How the internet is responding to Russia’s invasion of Ukraine

Twitter, Wikipedia, and Google Maps are platforms being leveraged to help Ukraine.

Russia brutally invaded Ukraine last Thursday.

How the internet is responding to Russia’s invasion of Ukraine

In the days since, there’s been a global outpouring of support, including major financial sanctions and military assistance.

There have also been numerous examples of netizens leveraging the internet to make a difference.

Here are some examples rounded up by privacy lawyer Whitney Merrill:

  • Wikipedia: Volunteer editors are working to keep details of the invasion timely and accurate.
  • Google Maps: Traffic data from Ukrainian users helps identify Russian troop movements (netizens also identified the location of Russian oligarch yachts).
  • GitHub: The open-source community is crowdsourcing intelligence.
  • Anonymous: The hacker group is targeting Russian government websites.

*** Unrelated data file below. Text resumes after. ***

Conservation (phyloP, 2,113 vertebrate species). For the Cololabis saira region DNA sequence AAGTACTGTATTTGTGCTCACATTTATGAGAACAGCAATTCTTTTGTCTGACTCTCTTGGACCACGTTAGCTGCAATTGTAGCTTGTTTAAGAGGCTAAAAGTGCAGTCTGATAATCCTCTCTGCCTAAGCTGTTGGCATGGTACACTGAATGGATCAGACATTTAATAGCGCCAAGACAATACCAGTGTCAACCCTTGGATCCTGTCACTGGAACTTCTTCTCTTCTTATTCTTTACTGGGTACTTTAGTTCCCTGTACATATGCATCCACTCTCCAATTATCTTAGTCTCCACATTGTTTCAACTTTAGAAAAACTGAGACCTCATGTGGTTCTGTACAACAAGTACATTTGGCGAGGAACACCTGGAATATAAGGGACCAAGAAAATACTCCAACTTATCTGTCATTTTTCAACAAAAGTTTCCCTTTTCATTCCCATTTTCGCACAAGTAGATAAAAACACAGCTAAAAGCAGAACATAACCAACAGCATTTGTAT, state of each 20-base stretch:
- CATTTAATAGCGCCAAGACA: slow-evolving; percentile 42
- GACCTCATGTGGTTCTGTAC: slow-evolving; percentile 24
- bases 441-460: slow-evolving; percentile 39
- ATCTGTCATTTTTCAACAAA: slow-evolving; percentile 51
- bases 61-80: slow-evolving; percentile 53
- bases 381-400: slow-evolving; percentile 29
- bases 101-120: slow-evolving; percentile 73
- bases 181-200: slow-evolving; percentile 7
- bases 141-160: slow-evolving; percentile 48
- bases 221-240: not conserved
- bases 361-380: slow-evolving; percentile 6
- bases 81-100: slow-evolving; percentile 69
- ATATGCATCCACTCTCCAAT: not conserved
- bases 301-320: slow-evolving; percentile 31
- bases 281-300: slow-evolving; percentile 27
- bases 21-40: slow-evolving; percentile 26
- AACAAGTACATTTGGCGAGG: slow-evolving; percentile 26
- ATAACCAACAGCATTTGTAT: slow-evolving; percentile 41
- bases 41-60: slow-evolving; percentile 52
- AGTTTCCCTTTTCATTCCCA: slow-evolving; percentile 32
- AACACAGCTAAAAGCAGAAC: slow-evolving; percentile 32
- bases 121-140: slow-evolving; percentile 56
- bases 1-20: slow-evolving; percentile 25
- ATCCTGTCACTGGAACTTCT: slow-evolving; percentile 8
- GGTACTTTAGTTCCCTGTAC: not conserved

• Starlink: Ukraine’s vice PM asked Elon Musk on Twitter to provide internet service via SpaceX’s satellite array. Musk responded that it was activated and equipment was being sent to Ukraine.
  • OSINT: The acronym stands for “open-source intelligence” and has been used to identify the location of munitions.
  • Fundraising: Ukraine’s official Twitter account set up transfers to support the country’s defense.
  • Misinformation: Social media users are debunking fake videos and photos in real time.

While much more is needed for Ukraine — and its courageous citizens — to ultimately survive the onslaught, these examples show how free internet tools that already exist can help. And there are surely more tools to come.

Topics: International

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